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Article: Are bipolar disorder and schizophrenia neuroanatomically distinct? An anatomical likelihood meta-analysis

TitleAre bipolar disorder and schizophrenia neuroanatomically distinct? An anatomical likelihood meta-analysis
Authors
KeywordsBipolar
Gray matter
Meta-analysis
Schizophrenia
Voxel-based
Issue Date2010
PublisherFrontiers Research Foundation. The Journal's web site is located at http://www.frontiersin.org/humanneuroscience/
Citation
Frontiers In Human Neuroscience, 2010, v. 4 How to Cite?
AbstractObjective: There is renewed debate on whether modern diagnostic classification should adopt a dichotomous or dimensional approach to schizophrenia and bipolar disorder. This study synthesizes data from voxel-based studies of schizophrenia and bipolar disorder to estimate the extent to which these conditions have a common neuroanatomical phenotype. Methods: A post-hoc meta-analytic estimation of the extent to which bipolar disorder, schizophrenia, or both conditions contribute to brain gray matter differences compared to controls was achieved using a novel application of the conventional anatomical likelihood estimation (ALE) method. 19 schizophrenia studies (651 patients and 693 controls) were matched as closely as possible to 19 bipolar studies (540 patients and 745 controls). Result: Substantial overlaps in the regions affected by schizophrenia and bipolar disorder included regions in prefrontal cortex, thalamus, left caudate, left medial temporal lobe, and right insula. Bipolar disorder and schizophrenia jointly contributed to clusters in the right hemisphere, but schizophrenia was almost exclusively associated with additional gray matter deficits (left insula and amygdala) in the left hemisphere. Limitation: The current meta-analytic method has a number of constraints. Importantly, only studies identifying differences between controls and patient groups could be included in this analysis. Conclusion: Bipolar disorder shares many of the same brain regions as schizophrenia. However, relative to neurotypical controls, lower gray matter volume in schizophrenia is more extensive and includes the amygdala. This fresh application of ALE accommodates multiple studies in a relatively unbiased comparison. Common biological mechanisms may explain the neuroanatomical overlap between these major disorders, but explaining why brain differences are more extensive in schizophrenia remains challenging. © 2010 Yu, Cheung, Leung, Li, Chua and McAlonan.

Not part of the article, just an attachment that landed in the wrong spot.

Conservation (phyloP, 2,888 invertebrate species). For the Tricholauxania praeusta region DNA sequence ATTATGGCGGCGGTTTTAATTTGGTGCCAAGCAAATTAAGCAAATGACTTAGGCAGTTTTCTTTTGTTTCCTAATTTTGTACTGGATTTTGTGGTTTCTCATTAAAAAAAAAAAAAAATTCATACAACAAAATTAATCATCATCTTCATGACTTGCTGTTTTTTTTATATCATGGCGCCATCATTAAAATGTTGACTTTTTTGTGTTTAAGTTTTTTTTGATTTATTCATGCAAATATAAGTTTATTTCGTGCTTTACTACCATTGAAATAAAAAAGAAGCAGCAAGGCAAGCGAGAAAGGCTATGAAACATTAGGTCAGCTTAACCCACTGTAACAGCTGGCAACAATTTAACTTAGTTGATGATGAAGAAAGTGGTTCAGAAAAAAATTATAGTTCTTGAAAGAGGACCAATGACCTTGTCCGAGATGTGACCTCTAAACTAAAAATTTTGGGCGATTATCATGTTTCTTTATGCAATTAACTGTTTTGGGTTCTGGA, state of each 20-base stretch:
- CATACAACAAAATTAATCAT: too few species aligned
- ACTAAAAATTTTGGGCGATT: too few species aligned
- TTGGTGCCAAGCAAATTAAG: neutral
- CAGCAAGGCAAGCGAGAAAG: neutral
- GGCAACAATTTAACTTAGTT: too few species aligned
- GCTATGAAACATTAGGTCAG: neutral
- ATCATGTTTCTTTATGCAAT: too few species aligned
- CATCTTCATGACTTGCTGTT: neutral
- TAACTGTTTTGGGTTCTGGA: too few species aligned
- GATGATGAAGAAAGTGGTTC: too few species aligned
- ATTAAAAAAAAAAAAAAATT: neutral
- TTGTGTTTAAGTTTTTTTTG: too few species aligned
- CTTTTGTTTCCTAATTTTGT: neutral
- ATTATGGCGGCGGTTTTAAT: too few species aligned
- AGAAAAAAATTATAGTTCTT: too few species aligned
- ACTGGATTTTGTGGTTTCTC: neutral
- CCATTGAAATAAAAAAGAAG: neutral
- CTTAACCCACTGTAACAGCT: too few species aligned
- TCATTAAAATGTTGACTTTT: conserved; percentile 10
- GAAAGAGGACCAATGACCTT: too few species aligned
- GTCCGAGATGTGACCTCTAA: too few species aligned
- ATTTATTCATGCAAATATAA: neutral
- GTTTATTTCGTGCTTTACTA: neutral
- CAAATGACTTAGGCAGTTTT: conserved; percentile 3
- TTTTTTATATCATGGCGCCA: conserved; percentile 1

Persistent Identifierhttp://hdl.handle.net/10722/135412
ISSN
2015 Impact Factor: 3.634
2015 SCImago Journal Rankings: 1.841
PubMed Central ID
ISI Accession Number ID
References

 

DC FieldValueLanguage
dc.contributor.authorYu, Ken_HK
dc.contributor.authorCheung, Cen_HK
dc.contributor.authorLeung, Men_HK
dc.contributor.authorLi, Qen_HK
dc.contributor.authorChua, Sen_HK
dc.contributor.authorMcAlonan, Gen_HK
dc.date.accessioned2011-07-27T01:34:50Z-
dc.date.available2011-07-27T01:34:50Z-
dc.date.issued2010en_HK
dc.identifier.citationFrontiers In Human Neuroscience, 2010, v. 4en_HK
dc.identifier.issn1662-5161en_HK
dc.identifier.urihttp://hdl.handle.net/10722/135412-